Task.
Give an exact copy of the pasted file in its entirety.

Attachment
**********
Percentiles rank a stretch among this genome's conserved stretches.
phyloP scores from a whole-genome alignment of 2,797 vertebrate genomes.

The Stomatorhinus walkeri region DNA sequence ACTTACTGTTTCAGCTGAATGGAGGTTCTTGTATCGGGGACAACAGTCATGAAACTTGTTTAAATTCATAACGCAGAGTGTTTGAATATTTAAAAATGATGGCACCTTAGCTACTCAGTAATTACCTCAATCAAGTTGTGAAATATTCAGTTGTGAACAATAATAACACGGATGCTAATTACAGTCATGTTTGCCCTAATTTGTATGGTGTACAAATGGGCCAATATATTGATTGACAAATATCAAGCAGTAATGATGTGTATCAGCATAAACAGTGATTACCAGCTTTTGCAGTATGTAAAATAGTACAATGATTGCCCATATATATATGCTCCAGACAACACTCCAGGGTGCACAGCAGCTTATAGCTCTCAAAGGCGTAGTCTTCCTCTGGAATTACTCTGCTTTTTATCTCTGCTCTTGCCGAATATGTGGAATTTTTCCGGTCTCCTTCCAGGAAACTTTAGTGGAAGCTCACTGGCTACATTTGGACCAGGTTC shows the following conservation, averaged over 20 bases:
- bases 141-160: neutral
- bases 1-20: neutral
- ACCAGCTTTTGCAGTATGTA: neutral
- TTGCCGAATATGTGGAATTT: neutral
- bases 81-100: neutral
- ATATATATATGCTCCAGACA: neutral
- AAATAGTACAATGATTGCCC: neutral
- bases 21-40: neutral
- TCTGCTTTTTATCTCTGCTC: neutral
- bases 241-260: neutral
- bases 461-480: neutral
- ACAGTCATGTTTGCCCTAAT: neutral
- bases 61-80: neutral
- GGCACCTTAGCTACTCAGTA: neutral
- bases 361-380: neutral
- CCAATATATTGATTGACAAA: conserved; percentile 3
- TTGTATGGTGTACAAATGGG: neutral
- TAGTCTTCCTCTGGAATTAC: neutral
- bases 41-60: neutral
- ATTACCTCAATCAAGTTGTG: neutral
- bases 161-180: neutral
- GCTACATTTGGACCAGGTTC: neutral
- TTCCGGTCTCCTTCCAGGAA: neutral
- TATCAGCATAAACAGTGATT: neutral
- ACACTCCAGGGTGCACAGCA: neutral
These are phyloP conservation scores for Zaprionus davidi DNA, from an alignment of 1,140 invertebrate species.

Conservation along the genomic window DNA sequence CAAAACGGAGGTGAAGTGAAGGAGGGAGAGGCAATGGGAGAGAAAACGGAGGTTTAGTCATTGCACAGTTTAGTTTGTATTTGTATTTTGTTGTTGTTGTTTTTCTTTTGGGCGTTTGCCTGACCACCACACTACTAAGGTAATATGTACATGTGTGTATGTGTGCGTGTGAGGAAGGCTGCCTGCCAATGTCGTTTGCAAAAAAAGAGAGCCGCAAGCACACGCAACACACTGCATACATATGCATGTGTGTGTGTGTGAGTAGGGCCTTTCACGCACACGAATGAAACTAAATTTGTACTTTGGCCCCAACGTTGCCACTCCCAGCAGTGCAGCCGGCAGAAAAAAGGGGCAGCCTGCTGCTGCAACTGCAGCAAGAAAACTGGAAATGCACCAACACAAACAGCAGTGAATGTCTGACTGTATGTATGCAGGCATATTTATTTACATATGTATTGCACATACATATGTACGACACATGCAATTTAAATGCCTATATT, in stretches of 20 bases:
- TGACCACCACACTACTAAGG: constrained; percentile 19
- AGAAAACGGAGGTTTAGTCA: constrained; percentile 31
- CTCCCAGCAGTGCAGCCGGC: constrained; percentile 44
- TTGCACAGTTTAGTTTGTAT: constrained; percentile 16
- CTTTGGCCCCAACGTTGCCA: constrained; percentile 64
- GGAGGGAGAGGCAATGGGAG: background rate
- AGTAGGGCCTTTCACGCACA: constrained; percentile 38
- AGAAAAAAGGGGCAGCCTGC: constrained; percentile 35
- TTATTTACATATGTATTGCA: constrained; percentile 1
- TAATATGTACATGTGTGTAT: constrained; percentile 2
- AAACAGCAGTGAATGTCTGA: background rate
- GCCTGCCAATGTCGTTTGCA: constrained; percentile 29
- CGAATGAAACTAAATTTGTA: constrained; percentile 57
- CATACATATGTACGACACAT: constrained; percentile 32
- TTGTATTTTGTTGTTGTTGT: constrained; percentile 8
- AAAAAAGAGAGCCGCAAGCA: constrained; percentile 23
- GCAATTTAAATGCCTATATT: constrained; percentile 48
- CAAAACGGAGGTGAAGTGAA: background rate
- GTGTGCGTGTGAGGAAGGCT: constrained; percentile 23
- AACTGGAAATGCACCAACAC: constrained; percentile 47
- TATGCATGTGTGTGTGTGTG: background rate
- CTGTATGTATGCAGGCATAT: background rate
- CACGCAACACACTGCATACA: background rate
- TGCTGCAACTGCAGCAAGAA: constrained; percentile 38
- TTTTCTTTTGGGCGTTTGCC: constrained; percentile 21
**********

Percentiles rank a stretch among this genome's conserved stretches.
phyloP scores from a whole-genome alignment of 2,797 vertebrate genomes.

The Stomatorhinus walkeri region DNA sequence ACTTACTGTTTCAGCTGAATGGAGGTTCTTGTATCGGGGACAACAGTCATGAAACTTGTTTAAATTCATAACGCAGAGTGTTTGAATATTTAAAAATGATGGCACCTTAGCTACTCAGTAATTACCTCAATCAAGTTGTGAAATATTCAGTTGTGAACAATAATAACACGGATGCTAATTACAGTCATGTTTGCCCTAATTTGTATGGTGTACAAATGGGCCAATATATTGATTGACAAATATCAAGCAGTAATGATGTGTATCAGCATAAACAGTGATTACCAGCTTTTGCAGTATGTAAAATAGTACAATGATTGCCCATATATATATGCTCCAGACAACACTCCAGGGTGCACAGCAGCTTATAGCTCTCAAAGGCGTAGTCTTCCTCTGGAATTACTCTGCTTTTTATCTCTGCTCTTGCCGAATATGTGGAATTTTTCCGGTCTCCTTCCAGGAAACTTTAGTGGAAGCTCACTGGCTACATTTGGACCAGGTTC shows the following conservation, averaged over 20 bases:
- bases 141-160: neutral
- bases 1-20: neutral
- ACCAGCTTTTGCAGTATGTA: neutral
- TTGCCGAATATGTGGAATTT: neutral
- bases 81-100: neutral
- ATATATATATGCTCCAGACA: neutral
- AAATAGTACAATGATTGCCC: neutral
- bases 21-40: neutral
- TCTGCTTTTTATCTCTGCTC: neutral
- bases 241-260: neutral
- bases 461-480: neutral
- ACAGTCATGTTTGCCCTAAT: neutral
- bases 61-80: neutral
- GGCACCTTAGCTACTCAGTA: neutral
- bases 361-380: neutral
- CCAATATATTGATTGACAAA: conserved; percentile 3
- TTGTATGGTGTACAAATGGG: neutral
- TAGTCTTCCTCTGGAATTAC: neutral
- bases 41-60: neutral
- ATTACCTCAATCAAGTTGTG: neutral
- bases 161-180: neutral
- GCTACATTTGGACCAGGTTC: neutral
- TTCCGGTCTCCTTCCAGGAA: neutral
- TATCAGCATAAACAGTGATT: neutral
- ACACTCCAGGGTGCACAGCA: neutral
These are phyloP conservation scores for Zaprionus davidi DNA, from an alignment of 1,140 invertebrate species.

Conservation along the genomic window DNA sequence CAAAACGGAGGTGAAGTGAAGGAGGGAGAGGCAATGGGAGAGAAAACGGAGGTTTAGTCATTGCACAGTTTAGTTTGTATTTGTATTTTGTTGTTGTTGTTTTTCTTTTGGGCGTTTGCCTGACCACCACACTACTAAGGTAATATGTACATGTGTGTATGTGTGCGTGTGAGGAAGGCTGCCTGCCAATGTCGTTTGCAAAAAAAGAGAGCCGCAAGCACACGCAACACACTGCATACATATGCATGTGTGTGTGTGTGAGTAGGGCCTTTCACGCACACGAATGAAACTAAATTTGTACTTTGGCCCCAACGTTGCCACTCCCAGCAGTGCAGCCGGCAGAAAAAAGGGGCAGCCTGCTGCTGCAACTGCAGCAAGAAAACTGGAAATGCACCAACACAAACAGCAGTGAATGTCTGACTGTATGTATGCAGGCATATTTATTTACATATGTATTGCACATACATATGTACGACACATGCAATTTAAATGCCTATATT, in stretches of 20 bases:
- TGACCACCACACTACTAAGG: constrained; percentile 19
- AGAAAACGGAGGTTTAGTCA: constrained; percentile 31
- CTCCCAGCAGTGCAGCCGGC: constrained; percentile 44
- TTGCACAGTTTAGTTTGTAT: constrained; percentile 16
- CTTTGGCCCCAACGTTGCCA: constrained; percentile 64
- GGAGGGAGAGGCAATGGGAG: background rate
- AGTAGGGCCTTTCACGCACA: constrained; percentile 38
- AGAAAAAAGGGGCAGCCTGC: constrained; percentile 35
- TTATTTACATATGTATTGCA: constrained; percentile 1
- TAATATGTACATGTGTGTAT: constrained; percentile 2
- AAACAGCAGTGAATGTCTGA: background rate
- GCCTGCCAATGTCGTTTGCA: constrained; percentile 29
- CGAATGAAACTAAATTTGTA: constrained; percentile 57
- CATACATATGTACGACACAT: constrained; percentile 32
- TTGTATTTTGTTGTTGTTGT: constrained; percentile 8
- AAAAAAGAGAGCCGCAAGCA: constrained; percentile 23
- GCAATTTAAATGCCTATATT: constrained; percentile 48
- CAAAACGGAGGTGAAGTGAA: background rate
- GTGTGCGTGTGAGGAAGGCT: constrained; percentile 23
- AACTGGAAATGCACCAACAC: constrained; percentile 47
- TATGCATGTGTGTGTGTGTG: background rate
- CTGTATGTATGCAGGCATAT: background rate
- CACGCAACACACTGCATACA: background rate
- TGCTGCAACTGCAGCAAGAA: constrained; percentile 38
- TTTTCTTTTGGGCGTTTGCC: constrained; percentile 21